Property crimes rise
FBI releases data for first half of 2007
Property crimes in Honolulu increased 7 percent for the first half of 2007, according to an FBI report released yesterday.
There were 19,731 property crimes in Honolulu in the first six months of 2007, compared with 18,399 in the same period of 2006.
Honolulu's violent-crime rate remained virtually unchanged despite a jump in homicides, the report said. Murders increased to 13 in the first six months of 2007 compared with five in the same period in 2006. There were 17 murders for all of 2006. Honolulu homicide rates have fluctuated over the years, with 15 total for 2005, 26 in 2004 and 15 in 2003.
Violent crime in Honolulu accounted for 1,352 cases in the first half of 2007, compared with 1,357 in 2006's first half.
In Honolulu, rape cases rose 16 percent, aggravated assault was down 8 percent and robbery was up 7 percent.
"Any increase in violent crime is concerning for those of us in the law enforcement community," said FBI Special-Agent-in-Charge Janet Kamerman. "With that being said, it is also important to keep these statistics in perspective. Hawaii remains a very safe place to live compared to similarly sized jurisdictions across the country.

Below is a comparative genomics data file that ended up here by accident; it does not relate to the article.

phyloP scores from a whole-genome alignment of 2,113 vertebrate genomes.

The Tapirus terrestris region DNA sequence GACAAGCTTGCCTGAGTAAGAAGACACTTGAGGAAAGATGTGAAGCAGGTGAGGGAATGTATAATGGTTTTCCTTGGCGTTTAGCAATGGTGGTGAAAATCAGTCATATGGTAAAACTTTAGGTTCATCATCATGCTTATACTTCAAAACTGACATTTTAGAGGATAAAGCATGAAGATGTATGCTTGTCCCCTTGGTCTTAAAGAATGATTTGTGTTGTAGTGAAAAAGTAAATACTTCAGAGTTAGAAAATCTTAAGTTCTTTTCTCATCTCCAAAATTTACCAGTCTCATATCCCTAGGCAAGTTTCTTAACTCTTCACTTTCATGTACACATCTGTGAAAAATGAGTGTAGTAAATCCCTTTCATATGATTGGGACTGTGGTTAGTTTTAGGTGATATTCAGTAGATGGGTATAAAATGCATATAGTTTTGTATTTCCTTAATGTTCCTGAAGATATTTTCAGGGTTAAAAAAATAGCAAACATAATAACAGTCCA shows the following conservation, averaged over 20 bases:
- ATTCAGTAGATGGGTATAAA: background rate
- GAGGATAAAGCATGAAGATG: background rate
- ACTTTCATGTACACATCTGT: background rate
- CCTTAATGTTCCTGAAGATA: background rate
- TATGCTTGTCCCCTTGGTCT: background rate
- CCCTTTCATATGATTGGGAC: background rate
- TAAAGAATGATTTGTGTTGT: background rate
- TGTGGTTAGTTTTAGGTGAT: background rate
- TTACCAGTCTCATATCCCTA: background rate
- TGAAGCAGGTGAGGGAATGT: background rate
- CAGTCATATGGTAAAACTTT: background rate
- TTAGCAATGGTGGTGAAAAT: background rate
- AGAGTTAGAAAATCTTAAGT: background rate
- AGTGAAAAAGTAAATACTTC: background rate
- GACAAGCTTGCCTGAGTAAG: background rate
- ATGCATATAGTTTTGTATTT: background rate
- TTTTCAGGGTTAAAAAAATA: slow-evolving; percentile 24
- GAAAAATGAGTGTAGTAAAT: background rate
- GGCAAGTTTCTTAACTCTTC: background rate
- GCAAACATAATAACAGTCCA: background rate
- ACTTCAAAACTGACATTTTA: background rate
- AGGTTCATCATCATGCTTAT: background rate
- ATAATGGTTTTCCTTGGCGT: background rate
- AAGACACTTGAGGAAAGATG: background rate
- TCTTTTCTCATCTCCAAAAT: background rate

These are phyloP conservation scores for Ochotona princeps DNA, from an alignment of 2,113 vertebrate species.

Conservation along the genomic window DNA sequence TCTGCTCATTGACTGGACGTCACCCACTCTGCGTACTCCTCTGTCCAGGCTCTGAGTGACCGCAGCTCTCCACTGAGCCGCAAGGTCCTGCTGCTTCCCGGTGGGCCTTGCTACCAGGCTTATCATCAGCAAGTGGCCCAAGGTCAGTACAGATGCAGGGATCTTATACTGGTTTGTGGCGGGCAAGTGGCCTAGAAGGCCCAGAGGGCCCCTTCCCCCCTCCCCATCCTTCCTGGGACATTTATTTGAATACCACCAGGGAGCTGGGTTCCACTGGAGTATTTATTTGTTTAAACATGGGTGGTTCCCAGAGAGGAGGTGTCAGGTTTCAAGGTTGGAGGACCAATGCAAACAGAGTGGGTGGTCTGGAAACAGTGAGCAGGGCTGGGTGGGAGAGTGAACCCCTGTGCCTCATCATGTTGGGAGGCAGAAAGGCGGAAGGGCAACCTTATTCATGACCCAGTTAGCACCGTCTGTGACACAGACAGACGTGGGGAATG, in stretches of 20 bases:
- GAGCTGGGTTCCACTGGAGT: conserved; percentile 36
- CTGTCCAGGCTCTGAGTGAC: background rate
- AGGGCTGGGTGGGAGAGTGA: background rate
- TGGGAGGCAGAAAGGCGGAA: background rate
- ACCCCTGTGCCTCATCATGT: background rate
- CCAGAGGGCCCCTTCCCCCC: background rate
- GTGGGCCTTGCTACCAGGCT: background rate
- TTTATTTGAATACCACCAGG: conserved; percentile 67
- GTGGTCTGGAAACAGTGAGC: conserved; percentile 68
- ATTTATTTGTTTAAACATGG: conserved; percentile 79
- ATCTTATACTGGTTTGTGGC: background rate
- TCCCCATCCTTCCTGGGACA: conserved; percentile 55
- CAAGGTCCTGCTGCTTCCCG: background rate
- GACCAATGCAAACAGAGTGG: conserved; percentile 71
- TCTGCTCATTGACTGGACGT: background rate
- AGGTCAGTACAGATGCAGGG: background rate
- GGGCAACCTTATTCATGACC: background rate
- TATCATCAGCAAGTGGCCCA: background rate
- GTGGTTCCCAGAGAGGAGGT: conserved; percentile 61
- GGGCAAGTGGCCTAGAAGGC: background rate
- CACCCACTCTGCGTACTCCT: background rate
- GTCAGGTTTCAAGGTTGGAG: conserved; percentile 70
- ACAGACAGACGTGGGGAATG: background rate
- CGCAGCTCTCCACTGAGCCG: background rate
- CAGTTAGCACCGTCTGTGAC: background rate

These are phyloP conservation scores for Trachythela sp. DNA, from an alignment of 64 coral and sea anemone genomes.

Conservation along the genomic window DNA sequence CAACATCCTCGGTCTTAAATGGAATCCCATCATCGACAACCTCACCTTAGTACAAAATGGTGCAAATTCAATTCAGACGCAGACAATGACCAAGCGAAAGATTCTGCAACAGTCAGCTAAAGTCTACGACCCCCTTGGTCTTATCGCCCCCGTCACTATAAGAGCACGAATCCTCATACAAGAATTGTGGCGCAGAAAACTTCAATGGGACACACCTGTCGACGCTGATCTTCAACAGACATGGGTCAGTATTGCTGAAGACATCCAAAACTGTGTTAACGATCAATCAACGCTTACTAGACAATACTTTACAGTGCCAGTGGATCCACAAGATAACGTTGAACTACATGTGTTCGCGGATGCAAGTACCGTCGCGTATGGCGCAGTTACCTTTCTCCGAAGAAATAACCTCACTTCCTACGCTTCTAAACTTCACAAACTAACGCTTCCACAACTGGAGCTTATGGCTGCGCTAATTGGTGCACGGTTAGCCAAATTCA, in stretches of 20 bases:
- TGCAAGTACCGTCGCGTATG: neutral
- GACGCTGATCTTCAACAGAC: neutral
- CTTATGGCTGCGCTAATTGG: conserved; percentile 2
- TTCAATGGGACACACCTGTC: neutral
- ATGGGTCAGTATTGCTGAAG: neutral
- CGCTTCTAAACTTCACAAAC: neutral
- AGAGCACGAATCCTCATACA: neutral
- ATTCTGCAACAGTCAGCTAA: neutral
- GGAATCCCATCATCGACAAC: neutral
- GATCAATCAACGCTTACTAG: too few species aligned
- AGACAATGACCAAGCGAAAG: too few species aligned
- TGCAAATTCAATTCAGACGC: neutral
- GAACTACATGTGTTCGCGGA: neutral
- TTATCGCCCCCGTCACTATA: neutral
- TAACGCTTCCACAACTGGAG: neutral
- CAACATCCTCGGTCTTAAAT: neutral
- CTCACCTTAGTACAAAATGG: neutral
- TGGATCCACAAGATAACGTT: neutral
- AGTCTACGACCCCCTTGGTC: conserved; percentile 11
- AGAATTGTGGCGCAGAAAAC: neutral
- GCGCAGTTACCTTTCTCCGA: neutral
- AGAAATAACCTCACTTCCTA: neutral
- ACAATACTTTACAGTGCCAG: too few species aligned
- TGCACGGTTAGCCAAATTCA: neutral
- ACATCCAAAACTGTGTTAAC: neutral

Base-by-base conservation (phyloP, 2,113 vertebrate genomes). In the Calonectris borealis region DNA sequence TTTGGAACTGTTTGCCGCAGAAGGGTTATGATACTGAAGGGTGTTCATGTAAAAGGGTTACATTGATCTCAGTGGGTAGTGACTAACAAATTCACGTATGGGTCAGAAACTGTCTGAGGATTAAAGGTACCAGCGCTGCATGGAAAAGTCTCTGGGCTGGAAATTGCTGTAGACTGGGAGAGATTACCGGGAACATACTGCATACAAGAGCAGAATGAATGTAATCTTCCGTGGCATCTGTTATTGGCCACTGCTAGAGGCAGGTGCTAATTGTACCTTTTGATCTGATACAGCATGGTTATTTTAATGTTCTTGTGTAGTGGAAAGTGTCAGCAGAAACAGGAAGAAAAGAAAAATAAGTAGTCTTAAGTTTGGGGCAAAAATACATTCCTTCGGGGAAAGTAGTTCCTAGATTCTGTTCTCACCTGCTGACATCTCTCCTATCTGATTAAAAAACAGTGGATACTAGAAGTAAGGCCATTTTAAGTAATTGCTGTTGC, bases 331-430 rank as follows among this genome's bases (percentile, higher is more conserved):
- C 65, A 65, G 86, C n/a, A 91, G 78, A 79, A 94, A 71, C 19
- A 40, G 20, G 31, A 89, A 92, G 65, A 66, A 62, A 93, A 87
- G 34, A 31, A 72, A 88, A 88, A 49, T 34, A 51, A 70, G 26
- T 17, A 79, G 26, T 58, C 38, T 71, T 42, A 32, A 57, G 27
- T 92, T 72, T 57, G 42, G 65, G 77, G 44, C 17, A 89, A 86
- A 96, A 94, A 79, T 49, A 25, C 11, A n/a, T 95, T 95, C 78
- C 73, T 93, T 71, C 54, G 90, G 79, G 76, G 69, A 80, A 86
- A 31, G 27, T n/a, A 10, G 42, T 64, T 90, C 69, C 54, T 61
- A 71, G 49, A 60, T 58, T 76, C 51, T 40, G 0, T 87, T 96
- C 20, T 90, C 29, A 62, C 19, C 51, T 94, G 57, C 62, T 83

"Nevertheless, we will continue to work with our local, state and federal partners to decrease future violent criminal activity and apprehend and prosecute those individuals who have already committed these types of crimes."
Among property crimes, burglaries increased by 9 percent, theft went up 10 percent, car theft fell 7 percent and arson dropped 24 percent.
Nationwide, crime dipped slightly for the first half of 2007, the FBI reported, signaling a stop to a two-year increase in violence nationwide.
Nationwide violent crime -- including murders, rapes and robberies -- dropped by 1.8 percent between January and June last year, the FBI's preliminary data show. Property crimes also decreased, including a 7.4 percent drop in car thefts and arsons by nearly 10 percent.
But violent crime appears to be rising, if slightly, in small cities and rural areas, the data shows.
The FBI data, compiled from local and state police departments around the nation, offer a snapshot of crime rates over the six-month period. The numbers will not be finalized until later this year.
Still, the data appears to end two years of rising violent-crime rates, which increased by 2.3 percent in 2005 and 1.9 percent in 2006.
"The latest numbers from the FBI are encouraging," Justice Department spokesman Peter Carr said. "The report suggests that violent crime remains near historic low levels."
The Associated Press contributed to this report.